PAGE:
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Queering Paradigms IV

South-North Dialogues on Queer Epistemologies, Embodiments and Activisms


Edited By Elizabeth Sara Lewis, Rodrigo Borba, Branca Falabella Fabrício and Diana de Souza Pinto

South-North Dialogues on Queer Epistemologies, Embodiments and Activisms is composed of research presented at the fourth international Queering Paradigms Conference (QP4), held in Rio de Janeiro, Brazil. In line with the QP project ethos of bringing together diverse epistemological and geographical allegiances, this volume intends to contribute to building a queer postcolonial critique of the current politics of queer activism and of queer knowledge production and circulation. However, rather than perpetuating the North-South dichotomy, the papers gathered here are an effort to establish global dialogues that crisscross those axes, as well as attempts at queering epistemologies, socio-political bonds, and bodies, embodiments and identities. They endeavour to trouble unequal geographies of knowledge – namely the North as an exporter of theories and the South as their importer; the North as a producer of knowledge and the South as its object of study – hosting enormous potential for reinvention.

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The Legal Debate on Same-sex Civil Unions in Brazil: The Construction of Equal Citizenship within a Socio-cultural Context of Heterosexism and Homophobia



Brazil is often overly stereotyped and clichéd as tropically sensual and sexually permissive. Bohemian stereotypes aside, the country does indeed deserve its reputation of having one of the best-organized gay rights movements on the planet. São Paulo’s gay pride parade is the largest in the world, with almost four million people participating in its last edition. An event of such magnitude would not be possible without strong local community and government support. The collaborative relationship between the Brazilian gay and lesbian movement and state institutions has deep historical roots, with the legal arena deserving special mention. Juan Pereira Marsiaj concludes that “[t]he development of the politics of sexual diversity in Brazil cannot be properly understood without consideration of the impact the state has had on the mobilization of gays, lesbians, bisexuals[, transsexuals] and travestis” (2011: 57).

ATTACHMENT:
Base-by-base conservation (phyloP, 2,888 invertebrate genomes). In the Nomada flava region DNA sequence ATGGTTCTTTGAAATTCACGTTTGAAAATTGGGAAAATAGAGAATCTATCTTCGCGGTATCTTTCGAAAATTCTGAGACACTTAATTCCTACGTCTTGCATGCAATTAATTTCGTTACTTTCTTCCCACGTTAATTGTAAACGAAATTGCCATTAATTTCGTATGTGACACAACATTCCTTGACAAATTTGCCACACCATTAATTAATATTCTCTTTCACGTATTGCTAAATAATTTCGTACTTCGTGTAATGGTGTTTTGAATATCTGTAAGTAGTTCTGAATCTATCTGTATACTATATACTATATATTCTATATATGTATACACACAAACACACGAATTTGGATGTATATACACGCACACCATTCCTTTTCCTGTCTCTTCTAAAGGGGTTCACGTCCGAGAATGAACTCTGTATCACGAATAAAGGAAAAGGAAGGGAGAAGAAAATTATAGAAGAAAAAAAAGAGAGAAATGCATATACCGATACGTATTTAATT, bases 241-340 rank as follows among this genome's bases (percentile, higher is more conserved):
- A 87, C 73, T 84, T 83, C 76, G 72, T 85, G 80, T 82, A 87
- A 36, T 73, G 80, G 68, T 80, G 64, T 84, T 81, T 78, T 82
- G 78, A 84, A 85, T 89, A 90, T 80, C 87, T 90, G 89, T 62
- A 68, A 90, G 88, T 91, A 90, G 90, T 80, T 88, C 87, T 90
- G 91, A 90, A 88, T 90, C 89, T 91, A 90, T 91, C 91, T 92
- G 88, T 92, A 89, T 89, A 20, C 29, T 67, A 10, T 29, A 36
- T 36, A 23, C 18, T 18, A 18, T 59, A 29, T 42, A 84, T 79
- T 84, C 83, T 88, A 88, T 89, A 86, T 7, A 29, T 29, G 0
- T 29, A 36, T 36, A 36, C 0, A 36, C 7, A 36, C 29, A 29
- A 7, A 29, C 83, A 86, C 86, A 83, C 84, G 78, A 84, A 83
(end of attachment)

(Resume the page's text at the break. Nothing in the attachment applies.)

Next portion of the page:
And yet, Brazil is also a country where lesbian, gay, bisexual, transsexual and travesti (a Latin American identity category used by certain female-identified transgendered individuals who modify their bodies but choose not to undergo genital surgery) people (LGBT, henceforth) are subjected to disproportionate discrimination and great violence, with an alarming increase in homicidal hate crimes. Osvaldo Fernández (2011: 23) highlights the deplorable absence of a centralized monitoring system for hate crimes and an effective politics of security for members of the LGBT ← 187 | 188 → community. At present, the only existing organization that monitors...

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